Diego Vourakis’ Warm Ode to the Radiant Spirit of Cuba

Shot between 2020 and 2023, Diego Vourakis’s debut photo book captures the “love and energy that the Cubans radiate”


Photographer Diego Vourakis’s images brim with radiance and warmth – the radiance of love and the heat of the sun. De Cara Al Sol, which translates to ‘Facing the Sun’ in English, is a fitting title for his debut photo book, which features a collection of images taken in Cuba between February 2020 and April 2023. A deeply personal ode to the tenacity of the Cuban spirit, the book’s title derives from the final lines of the poem Yo quiero salir del mundo (‘I Wish to Leave the World’) by Cuban national hero José Martí: “¡Yo soy bueno, y como bueno / Moriré de cara al sol!” (“I am good, and like a good thing / I will die with my face to the sun!”)

Vourakis, who was born in Peru and emigrated to the United States at 12, has photographed campaigns for Nike, Dior, Vogue, and V Magazine. No matter the subject, his photographs invite you to look closer and take your time. De Cara Al Sol features 113 images in total, as well as text written in both Spanish and English by Vourakis. He never set out to make a book about Cuba. “Traveling there for the first time was just out of curiosity,” he says. He went with just a camera and a backpack that contained whatever clothes he could fit inside. In the text, he outlines his journey throughout the island, five locations in total: La Habana, Viñales, Trinidad, Santiago de Cuba and Baracoa. “I learned about beauty in Baracoa, in its purest form,” Vourakis writes in the book. “It exists within the people’s spirit.”

Cuba’s economy, which relies heavily on tourism, was hit especially hard by the Covid-19 pandemic. Vourakis saw this devastation firsthand when he returned for subsequent visits. “As you go down the island in Cuba, there [are] less and less resources that get to people,” he explains. “When you get to a place like Baracoa, which is all the way down [the island], they don’t get as much help.”

“I became so attached to Baracoa,” Vourakis says. The city, and country at large, immediately resonated with him, evoking his childhood in Peru. “It very quickly felt like home [in] the way that I interacted with people,” he says. “It felt like it was a piece of a puzzle.” When he returned to the United States with a library of photographs – which “carried a lot of emotions” – he kept thinking about the sense of familiarity he experienced. “I came back with so much love and energy that the Cubans radiate,” says Vourakis. “It felt wrong to use any of these images because it almost felt like I was taking something from the country and I wanted to do something about it,” he adds. “I wanted to do something that can help Cuba, and the idea of an exhibition came to mind, to be able to use these images, display them and be able to raise some funds.” In affiliation with The Cuba Foundation and Give2Cuba, 100 per cent of profits from the sales of each book will go towards the purchase of medicines, vitamins and other essentials for families and children in Cuba.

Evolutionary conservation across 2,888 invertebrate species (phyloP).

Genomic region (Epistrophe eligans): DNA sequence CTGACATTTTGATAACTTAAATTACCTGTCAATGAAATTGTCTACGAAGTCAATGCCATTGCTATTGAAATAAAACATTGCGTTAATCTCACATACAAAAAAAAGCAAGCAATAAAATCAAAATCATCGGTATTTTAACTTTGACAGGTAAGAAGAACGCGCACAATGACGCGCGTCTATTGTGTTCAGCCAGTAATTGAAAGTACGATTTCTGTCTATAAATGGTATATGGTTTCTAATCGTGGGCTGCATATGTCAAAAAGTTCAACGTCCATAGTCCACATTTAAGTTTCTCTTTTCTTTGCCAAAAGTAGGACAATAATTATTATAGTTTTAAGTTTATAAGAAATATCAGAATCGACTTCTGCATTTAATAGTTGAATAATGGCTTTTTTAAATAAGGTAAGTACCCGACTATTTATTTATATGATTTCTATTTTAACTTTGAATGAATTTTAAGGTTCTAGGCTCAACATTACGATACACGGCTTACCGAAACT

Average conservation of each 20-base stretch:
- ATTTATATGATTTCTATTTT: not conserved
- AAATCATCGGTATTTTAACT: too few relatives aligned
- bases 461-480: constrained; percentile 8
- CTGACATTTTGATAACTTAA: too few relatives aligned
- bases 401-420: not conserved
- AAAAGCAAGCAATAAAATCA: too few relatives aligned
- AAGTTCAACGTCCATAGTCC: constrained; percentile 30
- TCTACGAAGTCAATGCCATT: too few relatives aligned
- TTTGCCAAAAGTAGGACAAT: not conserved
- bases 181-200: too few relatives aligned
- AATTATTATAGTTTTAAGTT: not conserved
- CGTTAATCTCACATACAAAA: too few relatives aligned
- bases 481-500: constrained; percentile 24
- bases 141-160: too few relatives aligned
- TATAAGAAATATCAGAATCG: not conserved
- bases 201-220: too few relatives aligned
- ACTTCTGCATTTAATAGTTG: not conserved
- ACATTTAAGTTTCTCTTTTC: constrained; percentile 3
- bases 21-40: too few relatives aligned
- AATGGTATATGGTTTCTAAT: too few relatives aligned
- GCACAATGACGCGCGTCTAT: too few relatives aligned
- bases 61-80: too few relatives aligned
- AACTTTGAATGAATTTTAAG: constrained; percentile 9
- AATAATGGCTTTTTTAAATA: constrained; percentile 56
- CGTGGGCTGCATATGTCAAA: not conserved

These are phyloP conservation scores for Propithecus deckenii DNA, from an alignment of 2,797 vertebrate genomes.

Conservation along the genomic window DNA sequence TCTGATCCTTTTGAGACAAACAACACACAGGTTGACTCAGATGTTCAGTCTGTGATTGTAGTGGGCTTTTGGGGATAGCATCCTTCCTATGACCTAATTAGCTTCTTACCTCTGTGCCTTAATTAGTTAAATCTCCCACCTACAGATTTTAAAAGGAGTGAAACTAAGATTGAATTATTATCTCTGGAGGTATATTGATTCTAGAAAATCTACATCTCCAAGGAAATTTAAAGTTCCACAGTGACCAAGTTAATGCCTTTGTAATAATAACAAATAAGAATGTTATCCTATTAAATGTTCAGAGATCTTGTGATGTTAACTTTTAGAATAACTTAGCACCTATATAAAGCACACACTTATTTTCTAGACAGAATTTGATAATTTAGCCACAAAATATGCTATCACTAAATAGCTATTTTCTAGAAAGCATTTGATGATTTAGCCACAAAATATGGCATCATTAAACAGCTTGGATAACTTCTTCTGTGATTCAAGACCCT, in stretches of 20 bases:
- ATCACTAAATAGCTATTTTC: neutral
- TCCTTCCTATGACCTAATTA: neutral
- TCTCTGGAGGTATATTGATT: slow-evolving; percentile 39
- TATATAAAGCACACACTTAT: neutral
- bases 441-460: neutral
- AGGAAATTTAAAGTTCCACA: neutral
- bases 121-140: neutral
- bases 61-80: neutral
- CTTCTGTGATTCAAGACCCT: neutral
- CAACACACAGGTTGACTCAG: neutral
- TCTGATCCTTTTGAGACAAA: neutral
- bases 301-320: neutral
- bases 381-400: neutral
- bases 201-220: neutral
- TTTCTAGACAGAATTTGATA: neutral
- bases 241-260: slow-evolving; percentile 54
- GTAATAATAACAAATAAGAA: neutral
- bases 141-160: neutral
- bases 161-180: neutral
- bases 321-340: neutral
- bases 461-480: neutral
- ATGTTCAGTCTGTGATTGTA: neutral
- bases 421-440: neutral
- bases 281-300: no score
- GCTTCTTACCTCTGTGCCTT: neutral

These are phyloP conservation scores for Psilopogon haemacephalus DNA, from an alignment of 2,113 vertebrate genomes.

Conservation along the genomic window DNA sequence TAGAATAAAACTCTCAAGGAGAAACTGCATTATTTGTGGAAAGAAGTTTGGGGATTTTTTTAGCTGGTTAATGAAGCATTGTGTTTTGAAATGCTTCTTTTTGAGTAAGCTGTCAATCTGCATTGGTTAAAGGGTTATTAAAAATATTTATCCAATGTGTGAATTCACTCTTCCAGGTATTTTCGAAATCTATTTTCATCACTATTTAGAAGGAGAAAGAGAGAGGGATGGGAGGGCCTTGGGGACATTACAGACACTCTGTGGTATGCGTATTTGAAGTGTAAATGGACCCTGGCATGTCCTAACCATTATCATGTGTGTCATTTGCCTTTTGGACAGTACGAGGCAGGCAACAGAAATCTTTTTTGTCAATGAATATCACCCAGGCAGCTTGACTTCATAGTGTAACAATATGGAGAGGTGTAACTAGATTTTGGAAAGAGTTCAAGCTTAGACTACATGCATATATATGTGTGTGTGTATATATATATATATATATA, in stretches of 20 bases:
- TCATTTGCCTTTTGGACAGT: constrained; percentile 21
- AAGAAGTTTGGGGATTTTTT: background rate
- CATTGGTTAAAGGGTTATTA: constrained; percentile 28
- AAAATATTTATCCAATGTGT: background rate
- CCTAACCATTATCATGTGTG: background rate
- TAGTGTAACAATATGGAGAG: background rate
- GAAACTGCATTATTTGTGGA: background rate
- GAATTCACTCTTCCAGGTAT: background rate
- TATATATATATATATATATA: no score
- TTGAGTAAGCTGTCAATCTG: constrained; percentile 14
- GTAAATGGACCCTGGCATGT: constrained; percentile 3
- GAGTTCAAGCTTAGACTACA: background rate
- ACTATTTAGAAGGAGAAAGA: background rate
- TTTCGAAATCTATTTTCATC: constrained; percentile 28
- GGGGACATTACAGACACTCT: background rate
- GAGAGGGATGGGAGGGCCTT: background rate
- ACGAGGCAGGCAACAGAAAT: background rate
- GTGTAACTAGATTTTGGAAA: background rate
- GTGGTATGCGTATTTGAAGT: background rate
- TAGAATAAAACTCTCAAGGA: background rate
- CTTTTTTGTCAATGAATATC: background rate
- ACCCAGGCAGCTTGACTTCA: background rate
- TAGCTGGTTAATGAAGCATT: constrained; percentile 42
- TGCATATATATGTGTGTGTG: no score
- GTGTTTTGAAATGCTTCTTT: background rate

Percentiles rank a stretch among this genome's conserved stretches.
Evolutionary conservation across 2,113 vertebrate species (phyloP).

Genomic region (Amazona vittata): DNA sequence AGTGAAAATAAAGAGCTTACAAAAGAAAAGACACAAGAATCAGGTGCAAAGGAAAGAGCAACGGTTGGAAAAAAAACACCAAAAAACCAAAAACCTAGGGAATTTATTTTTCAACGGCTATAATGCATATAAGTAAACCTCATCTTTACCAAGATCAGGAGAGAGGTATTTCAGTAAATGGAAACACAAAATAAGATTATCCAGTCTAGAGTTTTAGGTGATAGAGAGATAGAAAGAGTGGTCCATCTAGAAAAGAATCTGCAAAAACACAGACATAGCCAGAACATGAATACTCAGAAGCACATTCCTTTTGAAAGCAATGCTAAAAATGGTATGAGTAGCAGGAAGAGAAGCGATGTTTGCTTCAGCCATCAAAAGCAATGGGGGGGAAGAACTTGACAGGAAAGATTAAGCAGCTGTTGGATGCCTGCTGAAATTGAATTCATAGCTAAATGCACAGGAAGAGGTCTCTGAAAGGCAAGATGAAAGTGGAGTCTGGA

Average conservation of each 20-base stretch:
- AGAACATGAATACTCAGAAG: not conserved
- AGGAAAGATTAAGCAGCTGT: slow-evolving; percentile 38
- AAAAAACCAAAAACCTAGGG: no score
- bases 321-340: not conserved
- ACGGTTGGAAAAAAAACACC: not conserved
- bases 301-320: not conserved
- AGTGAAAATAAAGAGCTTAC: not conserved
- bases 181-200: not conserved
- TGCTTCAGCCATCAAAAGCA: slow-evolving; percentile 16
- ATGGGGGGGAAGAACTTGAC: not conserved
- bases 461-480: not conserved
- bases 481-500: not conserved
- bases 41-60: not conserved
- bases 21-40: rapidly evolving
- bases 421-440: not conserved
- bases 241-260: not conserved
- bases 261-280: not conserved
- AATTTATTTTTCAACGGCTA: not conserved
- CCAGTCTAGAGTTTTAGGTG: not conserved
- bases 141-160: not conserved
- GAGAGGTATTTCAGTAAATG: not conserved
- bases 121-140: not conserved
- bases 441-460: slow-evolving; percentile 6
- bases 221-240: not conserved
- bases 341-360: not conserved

Vourakis has the ability to find beauty anywhere. Innocence, playfulness and possibility, too, especially in places where outsiders might see little or none. In Cuba, he found resilience everywhere. In a farm shed miraculously left standing after a Category 3 hurricane, for example, its walls titled, roof practically gone. “When I went inside,” writes Vourakis in the book, “beams of light shimmered through every crook in the walls, obscuring all evidence of decay.” This capturing of a glimmer of beauty is what gives the images in De Cara Al Sol their timelessness and presence. There’s a powerful formal strength to Vourakis’s photographs, too, yet that formality never overshadows the sense of strong emotion. His street photographs have the warmth of family photo albums. 

In De Cara Al Sol, Vourakis captures moments of relief: an overturned bucket to cool one’s body on a hot day, the blissful feeling of basking one’s face in the sun. Moments of movement, too, especially that of children. They leap, climb and bend, reaching for the heavens. Vourakis still talks to the families he photographed; he plans on returning to Cuba and hopes to continue the relationships he’s built. Of the children he encountered, he says simple, “They are the future … I feel like an older brother to them in many instances.”

Photography has always been personal for Vourakis, but after working on De Cara Al Sol, it has become even more so. “I’ve been able to get a little bit closer to myself,” he says, “I’ve always been very intentional, as far as getting to know whoever is in front of me. But this has definitely evolved into something deeper. It’s changed who I am, too.” For Vourakis, Martí’s phrase “with my face to the sun” encapsulates the strength and pride of the Cuban people. “No matter what situation they’re in,” says Vourakis, “they persevere and they make the best of what they have.” 

De Cara Al Sol by Diego Vourakis is published by Amile, and is out on December 1.

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